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 Ryan Seacrest  ABC/LOU ROCCO Ryan Seacrest ABC/LOU ROCCO Global super-group One Direction returns to headline the Billboard Hollywood Party on “Dick Clark’s New Year’s Rockin’ Eve with Ryan Seacrest 2016” beginning Thursday, Dec. 31, at 8 p.m. on ABC and broadcasting non-stop until 2:13 a.m.. One Direction will perform three songs throughout the show during a bi-coastal celebration. They join Carrie Underwood, who will be performing for over 1 million fans in Times Square moments before the ball drops. With over 38 performances and 5 ½ hours of music, this is America’s biggest celebration of the year.

Author Michael Pollan’s global journey to rediscover the pleasures of healthy food will be shared with us when PBS premieres “In Defense of Food” on Wednesday, Dec. 30, from 9 to 11 p.m. (check your local listings). Busting myths and misconceptions, “In Defense of Food” reveals how common sense and old-fashioned wisdom can help rediscover the pleasures of eating and at the same time reduce our risks of falling victim to diet-related diseases.

In January 2016, ABC Family will be renamed Freeform. On Tuesday, Jan. 12, the network will premiere its new series “Shadowhunters” at 9 p.m. One young woman realizes how dark the city can really be when she learns the truth about her past in the first episode. “Shadowhunters” is based on the bestselling young adult fantasy book series “The Mortal Instruments” by Cassandra Clare, and follows Clary Fray, who comes from a long line of Shadowhunters — humanangel hybrids who hunt down demons.

Dateline NBC correspondent Keith Morrison joins Investigation Discovery as new host of “Dateline on ID,” beginning January 2016, along with “Front Page” specials throughout next year.

Pasta presentation puts pupils in touch with Italy

By MAUREEN DAYE
Correspondent

 During a presentation about pasta that took place at the Manalapan Englishtown Middle School, Italian teacher Linda Schiano is assisted by eighth-grader Julia Messina. During a presentation about pasta that took place at the Manalapan Englishtown Middle School, Italian teacher Linda Schiano is assisted by eighth-grader Julia Messina. MANALAPAN — Linda Schiano, who teaches Italian at the Manalapan Englishtown Middle School, enthusiastically shared her knowledge about how to create and cook pasta with more than 100 eighth-graders on a recent day at the school.

Some 10 years ago when Schiano began teaching at MEMS, she came up with the idea of having an annual pasta presentation for her students. She said she appreciates the support she has received, particularly from Assistant Principal Paul DeMarco, who is the world language supervisor.

Schiano said she was inspired by her parents, Susanna and Emilio Schiano, who emigrated from Naples, Italy, to the United States 60 years ago.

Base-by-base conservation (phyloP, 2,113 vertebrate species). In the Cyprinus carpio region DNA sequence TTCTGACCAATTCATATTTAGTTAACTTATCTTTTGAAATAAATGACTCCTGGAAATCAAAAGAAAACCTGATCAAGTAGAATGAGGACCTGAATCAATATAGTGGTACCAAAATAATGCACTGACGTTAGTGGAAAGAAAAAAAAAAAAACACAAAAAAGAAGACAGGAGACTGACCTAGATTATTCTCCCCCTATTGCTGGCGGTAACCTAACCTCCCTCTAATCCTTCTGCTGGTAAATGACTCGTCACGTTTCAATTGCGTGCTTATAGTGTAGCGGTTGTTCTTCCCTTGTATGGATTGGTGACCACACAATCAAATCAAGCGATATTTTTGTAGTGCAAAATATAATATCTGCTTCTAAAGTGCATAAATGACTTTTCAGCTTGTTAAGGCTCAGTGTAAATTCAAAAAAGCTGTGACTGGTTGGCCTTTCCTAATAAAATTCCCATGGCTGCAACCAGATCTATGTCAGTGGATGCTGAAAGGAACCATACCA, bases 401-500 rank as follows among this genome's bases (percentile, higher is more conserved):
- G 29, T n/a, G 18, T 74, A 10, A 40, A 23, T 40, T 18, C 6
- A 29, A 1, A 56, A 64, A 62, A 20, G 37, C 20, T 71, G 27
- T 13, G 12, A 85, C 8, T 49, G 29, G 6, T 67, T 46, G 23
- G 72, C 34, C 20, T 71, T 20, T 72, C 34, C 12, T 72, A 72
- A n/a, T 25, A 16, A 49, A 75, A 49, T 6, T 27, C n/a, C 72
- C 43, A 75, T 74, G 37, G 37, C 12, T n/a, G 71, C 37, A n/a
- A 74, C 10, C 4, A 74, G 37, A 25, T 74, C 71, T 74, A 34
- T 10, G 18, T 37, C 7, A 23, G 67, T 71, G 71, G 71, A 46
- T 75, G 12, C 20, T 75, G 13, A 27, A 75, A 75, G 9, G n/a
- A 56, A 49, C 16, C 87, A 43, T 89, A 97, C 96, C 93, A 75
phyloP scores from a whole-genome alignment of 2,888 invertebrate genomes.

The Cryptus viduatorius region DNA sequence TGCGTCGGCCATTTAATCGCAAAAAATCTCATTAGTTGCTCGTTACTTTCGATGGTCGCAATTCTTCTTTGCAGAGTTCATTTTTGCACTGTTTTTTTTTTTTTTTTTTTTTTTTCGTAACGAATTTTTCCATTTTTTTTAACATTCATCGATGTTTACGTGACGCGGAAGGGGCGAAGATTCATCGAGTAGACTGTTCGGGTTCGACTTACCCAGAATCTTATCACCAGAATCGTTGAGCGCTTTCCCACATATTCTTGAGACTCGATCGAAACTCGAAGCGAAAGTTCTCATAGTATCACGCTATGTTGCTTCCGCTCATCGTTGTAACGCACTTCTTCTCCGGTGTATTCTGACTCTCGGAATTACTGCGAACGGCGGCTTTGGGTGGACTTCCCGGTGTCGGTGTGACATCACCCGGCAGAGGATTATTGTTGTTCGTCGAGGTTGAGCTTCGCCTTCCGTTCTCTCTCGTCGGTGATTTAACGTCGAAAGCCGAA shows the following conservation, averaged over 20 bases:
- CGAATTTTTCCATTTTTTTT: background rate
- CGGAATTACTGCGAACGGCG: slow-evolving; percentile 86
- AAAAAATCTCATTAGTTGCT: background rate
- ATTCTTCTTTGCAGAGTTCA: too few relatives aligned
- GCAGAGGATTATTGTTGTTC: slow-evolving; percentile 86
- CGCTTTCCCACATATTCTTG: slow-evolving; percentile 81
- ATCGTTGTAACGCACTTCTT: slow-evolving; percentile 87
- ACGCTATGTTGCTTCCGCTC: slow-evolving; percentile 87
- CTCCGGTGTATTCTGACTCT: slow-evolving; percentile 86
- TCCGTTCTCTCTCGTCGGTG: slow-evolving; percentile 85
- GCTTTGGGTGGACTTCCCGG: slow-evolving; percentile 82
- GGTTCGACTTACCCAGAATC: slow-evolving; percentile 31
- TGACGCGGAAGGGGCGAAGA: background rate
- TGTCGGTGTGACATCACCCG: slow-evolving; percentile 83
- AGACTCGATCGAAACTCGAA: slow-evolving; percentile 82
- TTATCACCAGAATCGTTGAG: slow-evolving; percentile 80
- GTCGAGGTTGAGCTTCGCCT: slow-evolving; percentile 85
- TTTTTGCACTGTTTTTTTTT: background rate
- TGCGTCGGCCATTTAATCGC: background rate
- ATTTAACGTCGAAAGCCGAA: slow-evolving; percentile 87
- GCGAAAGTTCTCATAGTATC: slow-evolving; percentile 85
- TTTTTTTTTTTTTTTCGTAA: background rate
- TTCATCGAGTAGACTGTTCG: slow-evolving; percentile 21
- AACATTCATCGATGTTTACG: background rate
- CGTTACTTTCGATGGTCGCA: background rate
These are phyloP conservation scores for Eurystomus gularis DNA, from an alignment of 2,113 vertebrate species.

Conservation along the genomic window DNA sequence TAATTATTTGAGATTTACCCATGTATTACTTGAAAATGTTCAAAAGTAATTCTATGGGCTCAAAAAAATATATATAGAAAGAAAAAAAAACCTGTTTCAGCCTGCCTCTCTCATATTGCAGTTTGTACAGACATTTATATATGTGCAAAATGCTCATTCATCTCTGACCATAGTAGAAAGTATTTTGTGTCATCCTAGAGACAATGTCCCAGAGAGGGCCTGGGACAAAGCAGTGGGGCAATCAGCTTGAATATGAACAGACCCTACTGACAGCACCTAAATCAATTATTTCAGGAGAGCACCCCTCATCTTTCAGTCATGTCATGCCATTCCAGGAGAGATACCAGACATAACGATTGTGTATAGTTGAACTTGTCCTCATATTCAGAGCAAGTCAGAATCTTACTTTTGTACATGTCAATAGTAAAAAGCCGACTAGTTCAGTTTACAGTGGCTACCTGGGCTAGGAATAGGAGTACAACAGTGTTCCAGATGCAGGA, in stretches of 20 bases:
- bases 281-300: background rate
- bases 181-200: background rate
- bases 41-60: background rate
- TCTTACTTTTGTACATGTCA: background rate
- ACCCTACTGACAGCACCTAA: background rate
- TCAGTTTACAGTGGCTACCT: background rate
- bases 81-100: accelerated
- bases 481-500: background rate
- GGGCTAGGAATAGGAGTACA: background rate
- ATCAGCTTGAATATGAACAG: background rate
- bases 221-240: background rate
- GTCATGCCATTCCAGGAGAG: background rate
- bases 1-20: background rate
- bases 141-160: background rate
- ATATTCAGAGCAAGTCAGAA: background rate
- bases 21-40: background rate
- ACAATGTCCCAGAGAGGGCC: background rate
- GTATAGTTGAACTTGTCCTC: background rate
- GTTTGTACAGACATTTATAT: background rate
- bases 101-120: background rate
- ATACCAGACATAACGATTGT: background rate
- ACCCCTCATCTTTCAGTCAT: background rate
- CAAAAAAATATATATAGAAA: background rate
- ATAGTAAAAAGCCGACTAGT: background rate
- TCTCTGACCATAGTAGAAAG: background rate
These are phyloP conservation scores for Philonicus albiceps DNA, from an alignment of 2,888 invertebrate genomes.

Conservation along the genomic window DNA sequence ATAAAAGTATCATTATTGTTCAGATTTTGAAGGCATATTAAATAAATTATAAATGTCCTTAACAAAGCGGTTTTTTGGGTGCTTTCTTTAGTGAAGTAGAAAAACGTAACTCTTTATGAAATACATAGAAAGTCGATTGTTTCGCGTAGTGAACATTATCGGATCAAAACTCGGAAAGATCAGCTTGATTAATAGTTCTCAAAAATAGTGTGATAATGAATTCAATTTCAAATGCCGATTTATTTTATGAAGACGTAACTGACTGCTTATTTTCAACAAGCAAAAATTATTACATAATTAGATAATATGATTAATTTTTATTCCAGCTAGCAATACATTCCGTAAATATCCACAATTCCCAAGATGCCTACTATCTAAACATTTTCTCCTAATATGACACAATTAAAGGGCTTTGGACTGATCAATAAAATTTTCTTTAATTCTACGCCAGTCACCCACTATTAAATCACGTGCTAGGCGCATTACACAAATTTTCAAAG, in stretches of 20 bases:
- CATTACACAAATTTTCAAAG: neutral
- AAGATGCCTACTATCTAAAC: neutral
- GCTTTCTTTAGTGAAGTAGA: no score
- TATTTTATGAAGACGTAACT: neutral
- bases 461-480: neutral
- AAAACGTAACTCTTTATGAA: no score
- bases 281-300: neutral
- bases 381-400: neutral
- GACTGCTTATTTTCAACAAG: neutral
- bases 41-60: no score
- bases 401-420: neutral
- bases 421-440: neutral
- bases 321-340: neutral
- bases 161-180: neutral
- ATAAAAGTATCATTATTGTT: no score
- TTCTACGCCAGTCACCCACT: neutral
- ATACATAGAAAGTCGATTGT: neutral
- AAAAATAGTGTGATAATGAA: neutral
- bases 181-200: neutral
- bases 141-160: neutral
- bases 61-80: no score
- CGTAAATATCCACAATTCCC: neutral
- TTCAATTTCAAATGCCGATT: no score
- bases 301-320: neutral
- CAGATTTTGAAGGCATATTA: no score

“My parents, who were born in Italy, inspire my cooking,” she said. “They always made home-cooked meals with fresh healthy ingredients. My work is completely based on my heritage. My parents were born in Italy and struggled as immigrants to make a life for themselves and their children here. I am so proud to be Italian-American. I am so excited to be able to share my passion with my beautiful students.”

Schiano showed her students the pasta maker her mother brought from Italy to America. The decades-old device looked brand new.

Schiano’s grandmother, Costanza Colatosti, from Cappella, Naples, was also an inspiration.

“I would make the spaghetti on Sunday afternoon with my mother and my nonna (grandmother),” Schiano said. “I have wonderful memories of preparing the dough and putting it through the machine and then spending time with the entire family enjoying it.”

Speaking of her mother and her grandmother, Schiano said, “They did not have a rolling pin to roll the dough. Instead they would use a broom stick; very ingenious.”

During her presentation, Schiano explained the history of pasta and other Italian foods, including espresso, cappuccino, biscotti, Nutella, pizza and tomatoes.

Pasta is a staple in Italian cuisine with more than 200 shapes, Schiano said. It was known as a poor man’s food because it is inexpensive and has few ingredients — flour, eggs and salt.

Her goal is to help her students learn the history of Italian food.

“I want them to take this knowledge and share it with their parents and their grandparents,” Schiano said.

Over the years, Schiano has expanded her presentation to include a history of Italian foods.

“The presentation is special because it talks about the rich and fascinating history of various Italian foods,” she said. “Italian food is known worldwide. The first pizza was named after Queen Margherita. That is where we get the name Margherita pizza. The colors used in the ingredients are the colors of the Italian flag; green – basil, white – mozzarella, and red-tomatoes.”

The drink cappuccino comes from the Capuchin friars, referring to the brown color of their habits. The word biscotti in Italian means twice cooked because the cookies are baked and then cooled, then put in the oven again and cooked to take out the moisture.

“The students really seemed to enjoy the day,” Schiano said. “I think they feel it is relaxing, interesting and informative. Many of them are of Italian descent and can identify with the foods (I speak about) because they eat them at home.”

She said her students often tell her they tried making pasta at home after watching her do it in class.

Julia Messina, 13, said the event was interesting and special to her.

“Our teacher, Signora Schiano, has brought the essence of Italy into the classroom,” Julia said. “She has taught us the background of many Italian dishes that are well known.”